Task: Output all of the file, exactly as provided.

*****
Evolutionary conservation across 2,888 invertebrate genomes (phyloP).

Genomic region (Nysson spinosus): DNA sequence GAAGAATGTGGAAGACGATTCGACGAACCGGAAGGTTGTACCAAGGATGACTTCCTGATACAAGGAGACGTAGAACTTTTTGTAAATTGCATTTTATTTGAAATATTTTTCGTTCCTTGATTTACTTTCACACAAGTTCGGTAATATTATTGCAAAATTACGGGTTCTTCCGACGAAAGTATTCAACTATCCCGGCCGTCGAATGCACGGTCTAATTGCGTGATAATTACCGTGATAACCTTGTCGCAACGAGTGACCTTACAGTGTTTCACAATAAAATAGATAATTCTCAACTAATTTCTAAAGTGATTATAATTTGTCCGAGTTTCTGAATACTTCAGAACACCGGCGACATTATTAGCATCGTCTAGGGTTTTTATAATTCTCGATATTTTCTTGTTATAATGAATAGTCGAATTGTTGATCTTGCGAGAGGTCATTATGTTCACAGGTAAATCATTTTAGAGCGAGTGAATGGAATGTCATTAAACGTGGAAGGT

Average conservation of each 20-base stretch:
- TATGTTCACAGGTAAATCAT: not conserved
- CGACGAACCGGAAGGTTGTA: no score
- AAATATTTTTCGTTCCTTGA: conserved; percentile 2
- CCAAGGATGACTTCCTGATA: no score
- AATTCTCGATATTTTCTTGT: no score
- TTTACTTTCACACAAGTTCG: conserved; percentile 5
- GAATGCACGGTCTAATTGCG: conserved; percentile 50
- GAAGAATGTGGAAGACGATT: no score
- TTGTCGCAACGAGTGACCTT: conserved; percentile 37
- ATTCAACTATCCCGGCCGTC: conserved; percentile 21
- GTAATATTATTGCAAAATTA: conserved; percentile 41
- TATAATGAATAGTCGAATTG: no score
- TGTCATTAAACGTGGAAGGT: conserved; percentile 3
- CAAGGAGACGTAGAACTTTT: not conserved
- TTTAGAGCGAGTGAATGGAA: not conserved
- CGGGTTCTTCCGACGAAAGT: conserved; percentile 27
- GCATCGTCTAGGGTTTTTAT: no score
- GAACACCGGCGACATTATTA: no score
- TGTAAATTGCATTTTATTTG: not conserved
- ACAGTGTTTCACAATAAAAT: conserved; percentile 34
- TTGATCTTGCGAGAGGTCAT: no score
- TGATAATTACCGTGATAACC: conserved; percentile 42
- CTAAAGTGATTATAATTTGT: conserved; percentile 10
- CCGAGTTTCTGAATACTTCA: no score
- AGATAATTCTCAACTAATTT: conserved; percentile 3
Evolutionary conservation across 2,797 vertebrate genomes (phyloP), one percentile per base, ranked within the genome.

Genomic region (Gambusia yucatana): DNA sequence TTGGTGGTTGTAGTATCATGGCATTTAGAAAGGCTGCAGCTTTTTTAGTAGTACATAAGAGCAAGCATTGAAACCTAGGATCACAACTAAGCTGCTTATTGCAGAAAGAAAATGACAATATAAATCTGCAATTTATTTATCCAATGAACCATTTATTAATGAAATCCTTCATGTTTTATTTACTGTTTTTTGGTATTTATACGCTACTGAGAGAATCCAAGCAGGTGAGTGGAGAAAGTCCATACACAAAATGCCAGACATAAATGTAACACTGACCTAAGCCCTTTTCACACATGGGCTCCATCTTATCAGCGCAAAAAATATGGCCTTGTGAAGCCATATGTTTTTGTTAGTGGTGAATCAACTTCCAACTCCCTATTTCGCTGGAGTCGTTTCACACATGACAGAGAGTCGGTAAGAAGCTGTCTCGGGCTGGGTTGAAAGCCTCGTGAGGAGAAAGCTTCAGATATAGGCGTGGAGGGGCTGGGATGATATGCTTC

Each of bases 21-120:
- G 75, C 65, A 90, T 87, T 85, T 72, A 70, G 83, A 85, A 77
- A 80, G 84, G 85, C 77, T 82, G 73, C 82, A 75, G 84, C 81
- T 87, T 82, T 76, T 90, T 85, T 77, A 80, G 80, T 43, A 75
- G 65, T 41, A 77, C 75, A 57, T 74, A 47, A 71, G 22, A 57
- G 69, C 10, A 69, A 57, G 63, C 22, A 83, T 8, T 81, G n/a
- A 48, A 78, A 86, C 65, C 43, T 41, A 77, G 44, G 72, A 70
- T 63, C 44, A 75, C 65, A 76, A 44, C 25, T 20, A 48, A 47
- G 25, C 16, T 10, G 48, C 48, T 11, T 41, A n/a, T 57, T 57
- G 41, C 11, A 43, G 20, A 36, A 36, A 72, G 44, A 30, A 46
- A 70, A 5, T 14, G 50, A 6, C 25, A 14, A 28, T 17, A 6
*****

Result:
Evolutionary conservation across 2,888 invertebrate genomes (phyloP).

Genomic region (Nysson spinosus): DNA sequence GAAGAATGTGGAAGACGATTCGACGAACCGGAAGGTTGTACCAAGGATGACTTCCTGATACAAGGAGACGTAGAACTTTTTGTAAATTGCATTTTATTTGAAATATTTTTCGTTCCTTGATTTACTTTCACACAAGTTCGGTAATATTATTGCAAAATTACGGGTTCTTCCGACGAAAGTATTCAACTATCCCGGCCGTCGAATGCACGGTCTAATTGCGTGATAATTACCGTGATAACCTTGTCGCAACGAGTGACCTTACAGTGTTTCACAATAAAATAGATAATTCTCAACTAATTTCTAAAGTGATTATAATTTGTCCGAGTTTCTGAATACTTCAGAACACCGGCGACATTATTAGCATCGTCTAGGGTTTTTATAATTCTCGATATTTTCTTGTTATAATGAATAGTCGAATTGTTGATCTTGCGAGAGGTCATTATGTTCACAGGTAAATCATTTTAGAGCGAGTGAATGGAATGTCATTAAACGTGGAAGGT

Average conservation of each 20-base stretch:
- TATGTTCACAGGTAAATCAT: not conserved
- CGACGAACCGGAAGGTTGTA: no score
- AAATATTTTTCGTTCCTTGA: conserved; percentile 2
- CCAAGGATGACTTCCTGATA: no score
- AATTCTCGATATTTTCTTGT: no score
- TTTACTTTCACACAAGTTCG: conserved; percentile 5
- GAATGCACGGTCTAATTGCG: conserved; percentile 50
- GAAGAATGTGGAAGACGATT: no score
- TTGTCGCAACGAGTGACCTT: conserved; percentile 37
- ATTCAACTATCCCGGCCGTC: conserved; percentile 21
- GTAATATTATTGCAAAATTA: conserved; percentile 41
- TATAATGAATAGTCGAATTG: no score
- TGTCATTAAACGTGGAAGGT: conserved; percentile 3
- CAAGGAGACGTAGAACTTTT: not conserved
- TTTAGAGCGAGTGAATGGAA: not conserved
- CGGGTTCTTCCGACGAAAGT: conserved; percentile 27
- GCATCGTCTAGGGTTTTTAT: no score
- GAACACCGGCGACATTATTA: no score
- TGTAAATTGCATTTTATTTG: not conserved
- ACAGTGTTTCACAATAAAAT: conserved; percentile 34
- TTGATCTTGCGAGAGGTCAT: no score
- TGATAATTACCGTGATAACC: conserved; percentile 42
- CTAAAGTGATTATAATTTGT: conserved; percentile 10
- CCGAGTTTCTGAATACTTCA: no score
- AGATAATTCTCAACTAATTT: conserved; percentile 3
Evolutionary conservation across 2,797 vertebrate genomes (phyloP), one percentile per base, ranked within the genome.

Genomic region (Gambusia yucatana): DNA sequence TTGGTGGTTGTAGTATCATGGCATTTAGAAAGGCTGCAGCTTTTTTAGTAGTACATAAGAGCAAGCATTGAAACCTAGGATCACAACTAAGCTGCTTATTGCAGAAAGAAAATGACAATATAAATCTGCAATTTATTTATCCAATGAACCATTTATTAATGAAATCCTTCATGTTTTATTTACTGTTTTTTGGTATTTATACGCTACTGAGAGAATCCAAGCAGGTGAGTGGAGAAAGTCCATACACAAAATGCCAGACATAAATGTAACACTGACCTAAGCCCTTTTCACACATGGGCTCCATCTTATCAGCGCAAAAAATATGGCCTTGTGAAGCCATATGTTTTTGTTAGTGGTGAATCAACTTCCAACTCCCTATTTCGCTGGAGTCGTTTCACACATGACAGAGAGTCGGTAAGAAGCTGTCTCGGGCTGGGTTGAAAGCCTCGTGAGGAGAAAGCTTCAGATATAGGCGTGGAGGGGCTGGGATGATATGCTTC

Each of bases 21-120:
- G 75, C 65, A 90, T 87, T 85, T 72, A 70, G 83, A 85, A 77
- A 80, G 84, G 85, C 77, T 82, G 73, C 82, A 75, G 84, C 81
- T 87, T 82, T 76, T 90, T 85, T 77, A 80, G 80, T 43, A 75
- G 65, T 41, A 77, C 75, A 57, T 74, A 47, A 71, G 22, A 57
- G 69, C 10, A 69, A 57, G 63, C 22, A 83, T 8, T 81, G n/a
- A 48, A 78, A 86, C 65, C 43, T 41, A 77, G 44, G 72, A 70
- T 63, C 44, A 75, C 65, A 76, A 44, C 25, T 20, A 48, A 47
- G 25, C 16, T 10, G 48, C 48, T 11, T 41, A n/a, T 57, T 57
- G 41, C 11, A 43, G 20, A 36, A 36, A 72, G 44, A 30, A 46
- A 70, A 5, T 14, G 50, A 6, C 25, A 14, A 28, T 17, A 6